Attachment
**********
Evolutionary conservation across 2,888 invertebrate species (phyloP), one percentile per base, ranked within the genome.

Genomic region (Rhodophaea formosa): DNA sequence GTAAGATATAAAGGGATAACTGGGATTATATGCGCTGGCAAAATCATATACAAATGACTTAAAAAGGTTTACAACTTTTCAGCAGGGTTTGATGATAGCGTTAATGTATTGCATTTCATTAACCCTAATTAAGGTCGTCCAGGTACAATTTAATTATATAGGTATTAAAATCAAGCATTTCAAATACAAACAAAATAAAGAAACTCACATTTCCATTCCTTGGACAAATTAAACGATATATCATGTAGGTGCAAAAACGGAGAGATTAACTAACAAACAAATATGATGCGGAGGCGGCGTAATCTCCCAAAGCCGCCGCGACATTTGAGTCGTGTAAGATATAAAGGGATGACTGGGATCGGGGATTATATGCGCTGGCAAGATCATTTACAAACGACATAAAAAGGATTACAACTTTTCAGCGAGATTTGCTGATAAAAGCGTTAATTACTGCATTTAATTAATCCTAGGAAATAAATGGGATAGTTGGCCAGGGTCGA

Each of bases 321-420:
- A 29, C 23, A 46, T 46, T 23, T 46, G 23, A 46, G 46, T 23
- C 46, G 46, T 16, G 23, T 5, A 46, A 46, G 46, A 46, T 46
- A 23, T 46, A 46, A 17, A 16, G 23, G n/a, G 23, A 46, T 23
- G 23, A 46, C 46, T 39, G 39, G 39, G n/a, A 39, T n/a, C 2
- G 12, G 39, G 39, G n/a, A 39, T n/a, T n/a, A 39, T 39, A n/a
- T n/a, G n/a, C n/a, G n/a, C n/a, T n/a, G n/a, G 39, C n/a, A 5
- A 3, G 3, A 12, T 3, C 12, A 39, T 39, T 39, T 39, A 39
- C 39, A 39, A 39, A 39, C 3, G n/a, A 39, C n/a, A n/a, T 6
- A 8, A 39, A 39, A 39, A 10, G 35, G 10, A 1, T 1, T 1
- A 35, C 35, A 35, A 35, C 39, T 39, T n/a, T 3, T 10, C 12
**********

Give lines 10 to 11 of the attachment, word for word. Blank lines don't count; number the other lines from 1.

- A 3, G 3, A 12, T 3, C 12, A 39, T 39, T 39, T 39, A 39
- C 39, A 39, A 39, A 39, C 3, G n/a, A 39, C n/a, A n/a, T 6